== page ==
My late sister, Jane, had a cogent phrase to explain why she didn't go out of her way to meet new people: “My friends book is filled up.” Generally, Jeanne and I believe the same. We go out of our way to obtain a table-for-two, with the hope that we won't be obligated to spend our time at dinner with folks we have no interest in engaging.

During the first day aboard the Reflection, I stumbled into a meeting room filled with over 300 members of Cruise Critics, a website subculture of people who go to sea in cruise vessels and are interested in most aspects of the cruise industry. It struck me as interesting that over 10% of the passengers on this voyage were in fact spun together by folks pecking on their computer keyboards; and here a flock of them were, flesh and blood humans, arranging a communal Thanksgiving dinner, bridge games and who knows what all. The 300 and change Cruise Critics Cruisers were just the opposite to Jeanne and me in their approach to a cruise: Their “friends books” have plenty of blank pages and while aboard they were out to fill-in a few; the concept intrigued me.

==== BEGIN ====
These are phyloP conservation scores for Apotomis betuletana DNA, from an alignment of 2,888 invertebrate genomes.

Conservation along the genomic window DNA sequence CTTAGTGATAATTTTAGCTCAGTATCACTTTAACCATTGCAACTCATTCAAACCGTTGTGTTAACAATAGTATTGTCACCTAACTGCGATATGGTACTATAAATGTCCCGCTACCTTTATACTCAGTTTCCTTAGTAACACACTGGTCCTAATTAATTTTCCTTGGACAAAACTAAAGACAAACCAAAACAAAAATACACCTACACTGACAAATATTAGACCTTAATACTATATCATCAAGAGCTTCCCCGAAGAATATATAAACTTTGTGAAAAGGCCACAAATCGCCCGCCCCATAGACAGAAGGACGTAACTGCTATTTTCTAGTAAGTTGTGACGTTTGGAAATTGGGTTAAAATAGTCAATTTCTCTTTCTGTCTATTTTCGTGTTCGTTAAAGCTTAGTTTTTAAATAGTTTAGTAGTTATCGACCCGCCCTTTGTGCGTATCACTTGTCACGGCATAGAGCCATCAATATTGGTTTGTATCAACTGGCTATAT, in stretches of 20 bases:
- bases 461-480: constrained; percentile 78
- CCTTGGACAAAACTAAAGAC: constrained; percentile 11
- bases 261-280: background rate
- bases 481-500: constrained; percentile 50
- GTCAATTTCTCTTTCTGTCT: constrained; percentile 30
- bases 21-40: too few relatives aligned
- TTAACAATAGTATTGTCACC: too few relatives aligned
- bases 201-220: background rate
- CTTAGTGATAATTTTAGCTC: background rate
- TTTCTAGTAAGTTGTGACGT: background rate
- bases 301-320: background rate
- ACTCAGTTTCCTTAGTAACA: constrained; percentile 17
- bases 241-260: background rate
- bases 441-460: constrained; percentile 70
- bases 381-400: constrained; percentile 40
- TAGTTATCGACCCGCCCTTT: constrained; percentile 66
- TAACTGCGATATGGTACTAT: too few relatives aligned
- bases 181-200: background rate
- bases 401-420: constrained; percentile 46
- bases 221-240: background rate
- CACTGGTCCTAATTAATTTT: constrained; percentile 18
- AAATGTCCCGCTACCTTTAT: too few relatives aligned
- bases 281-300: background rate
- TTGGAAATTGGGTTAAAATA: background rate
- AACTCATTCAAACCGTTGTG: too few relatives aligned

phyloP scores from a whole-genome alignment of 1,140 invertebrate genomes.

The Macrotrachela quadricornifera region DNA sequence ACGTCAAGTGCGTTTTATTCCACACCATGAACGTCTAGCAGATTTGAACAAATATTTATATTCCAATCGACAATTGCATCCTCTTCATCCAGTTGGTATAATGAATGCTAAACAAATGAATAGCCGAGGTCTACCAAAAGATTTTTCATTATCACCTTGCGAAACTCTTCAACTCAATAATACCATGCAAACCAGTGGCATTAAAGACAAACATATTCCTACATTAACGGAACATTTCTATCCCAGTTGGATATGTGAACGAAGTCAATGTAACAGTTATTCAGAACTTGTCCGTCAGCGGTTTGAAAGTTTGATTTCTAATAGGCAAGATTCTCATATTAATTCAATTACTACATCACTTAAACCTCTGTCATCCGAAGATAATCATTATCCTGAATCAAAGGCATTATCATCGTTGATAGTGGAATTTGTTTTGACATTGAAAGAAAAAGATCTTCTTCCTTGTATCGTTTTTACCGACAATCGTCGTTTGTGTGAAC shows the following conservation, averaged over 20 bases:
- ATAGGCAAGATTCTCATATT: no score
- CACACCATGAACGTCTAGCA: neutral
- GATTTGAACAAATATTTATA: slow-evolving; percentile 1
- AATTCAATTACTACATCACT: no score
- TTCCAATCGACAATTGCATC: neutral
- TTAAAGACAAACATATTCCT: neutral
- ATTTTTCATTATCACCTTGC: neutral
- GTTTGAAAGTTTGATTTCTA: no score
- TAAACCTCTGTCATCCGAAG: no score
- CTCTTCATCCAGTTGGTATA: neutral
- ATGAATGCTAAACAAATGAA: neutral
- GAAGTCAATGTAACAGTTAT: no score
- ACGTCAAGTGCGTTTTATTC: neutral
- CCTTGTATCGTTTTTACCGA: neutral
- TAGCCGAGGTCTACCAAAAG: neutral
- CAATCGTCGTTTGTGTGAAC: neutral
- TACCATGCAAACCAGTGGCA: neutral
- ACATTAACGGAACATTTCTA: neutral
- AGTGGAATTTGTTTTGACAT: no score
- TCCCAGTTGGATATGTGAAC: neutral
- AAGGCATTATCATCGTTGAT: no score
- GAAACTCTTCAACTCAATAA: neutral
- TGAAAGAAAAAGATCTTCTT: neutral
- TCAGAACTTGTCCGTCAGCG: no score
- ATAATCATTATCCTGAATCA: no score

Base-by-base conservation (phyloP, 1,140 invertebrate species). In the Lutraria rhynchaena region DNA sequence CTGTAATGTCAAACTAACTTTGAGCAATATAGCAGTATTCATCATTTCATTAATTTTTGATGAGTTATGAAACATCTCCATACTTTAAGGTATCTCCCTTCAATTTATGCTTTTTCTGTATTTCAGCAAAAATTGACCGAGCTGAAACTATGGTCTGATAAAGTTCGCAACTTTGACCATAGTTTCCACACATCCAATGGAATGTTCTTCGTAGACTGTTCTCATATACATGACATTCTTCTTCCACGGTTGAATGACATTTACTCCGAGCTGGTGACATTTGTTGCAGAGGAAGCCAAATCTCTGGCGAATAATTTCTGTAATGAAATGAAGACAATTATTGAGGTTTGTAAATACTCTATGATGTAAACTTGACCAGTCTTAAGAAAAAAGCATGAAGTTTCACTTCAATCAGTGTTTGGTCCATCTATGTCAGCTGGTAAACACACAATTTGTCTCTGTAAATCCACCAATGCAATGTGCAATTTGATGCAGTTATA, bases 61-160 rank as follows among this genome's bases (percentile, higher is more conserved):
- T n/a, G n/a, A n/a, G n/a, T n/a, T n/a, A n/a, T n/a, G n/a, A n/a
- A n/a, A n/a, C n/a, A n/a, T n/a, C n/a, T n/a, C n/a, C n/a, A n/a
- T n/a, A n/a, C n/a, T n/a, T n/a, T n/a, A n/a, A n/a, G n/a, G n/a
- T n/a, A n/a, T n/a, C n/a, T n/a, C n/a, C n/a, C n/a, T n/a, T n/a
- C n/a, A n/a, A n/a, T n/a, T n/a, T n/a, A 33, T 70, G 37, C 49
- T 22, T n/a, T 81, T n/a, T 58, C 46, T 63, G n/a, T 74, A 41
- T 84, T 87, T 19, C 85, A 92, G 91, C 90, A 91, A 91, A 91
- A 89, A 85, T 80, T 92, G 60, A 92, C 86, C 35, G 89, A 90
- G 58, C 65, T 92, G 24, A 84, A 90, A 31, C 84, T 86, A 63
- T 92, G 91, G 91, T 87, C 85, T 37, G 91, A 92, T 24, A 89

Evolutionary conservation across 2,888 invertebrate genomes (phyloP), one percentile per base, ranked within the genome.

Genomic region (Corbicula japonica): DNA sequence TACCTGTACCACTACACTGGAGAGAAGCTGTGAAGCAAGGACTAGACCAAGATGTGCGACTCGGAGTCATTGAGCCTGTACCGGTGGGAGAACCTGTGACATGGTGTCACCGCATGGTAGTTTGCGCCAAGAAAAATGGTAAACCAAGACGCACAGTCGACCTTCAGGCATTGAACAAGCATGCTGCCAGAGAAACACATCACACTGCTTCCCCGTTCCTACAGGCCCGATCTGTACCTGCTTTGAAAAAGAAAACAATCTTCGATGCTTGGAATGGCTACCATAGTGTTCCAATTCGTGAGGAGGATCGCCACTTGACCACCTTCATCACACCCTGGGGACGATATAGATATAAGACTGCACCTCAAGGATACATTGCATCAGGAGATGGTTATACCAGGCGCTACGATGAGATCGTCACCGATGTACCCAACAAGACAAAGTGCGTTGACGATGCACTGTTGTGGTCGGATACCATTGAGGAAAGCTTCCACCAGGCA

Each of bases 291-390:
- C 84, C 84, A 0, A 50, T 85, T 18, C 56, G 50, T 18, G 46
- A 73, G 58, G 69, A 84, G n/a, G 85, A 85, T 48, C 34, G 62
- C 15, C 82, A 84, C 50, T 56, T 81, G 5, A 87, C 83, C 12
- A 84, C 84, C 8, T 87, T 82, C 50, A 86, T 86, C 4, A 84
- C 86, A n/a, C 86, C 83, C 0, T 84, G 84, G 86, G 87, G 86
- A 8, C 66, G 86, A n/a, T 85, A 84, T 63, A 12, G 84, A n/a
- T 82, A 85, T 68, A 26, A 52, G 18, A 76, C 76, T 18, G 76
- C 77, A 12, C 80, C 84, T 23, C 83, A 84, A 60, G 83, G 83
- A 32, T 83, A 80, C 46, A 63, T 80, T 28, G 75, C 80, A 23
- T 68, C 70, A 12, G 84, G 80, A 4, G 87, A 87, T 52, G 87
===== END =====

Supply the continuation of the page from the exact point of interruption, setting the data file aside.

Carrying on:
Yesterday on an elevator, I noticed a man wearing a Cruise Critic cap. I had been attempting to make contact with the leadership of this modern movement in an attempt to get an interview—even taped my travel-writer business card to the CC bulletin board on deck five, and asked that someone call me—but no one swallowed my bait. Therefore, I eagerly struck up a conversation with Gary, the man below the cap. I followed him, and his wife Carol, out of the elevator, abandoning Jeanne.

“Cruise Critics is a real loose organization; it really doesn't have a leadership,” Gary, a pleasant small-framed Canadian, explained. We use it for tips on cruising.” Carol added: “We all use handles, not our real names, when communicating with each other,” Then Carol said: “St. Petersburg. When we went to St. Petersburg, we used a guide whose name we got from some Cruise Critics folks who had used him when they were there. The guide was very good, and instead of being jammed into a big bus with 40 other people, we were in a seven passenger van,” she explained. “Was it cheaper,” I asked. “Not much,” Gary replied, “but we went to a couple of real Russian restaurants, not the tourist traps where the bus would have gone. We were happy with the experience.” I forgot to ask Carol and Gary if they attended the Cruise Critic's (U.S.) Thanksgiving dinner; being Canadian, they probably skipped it.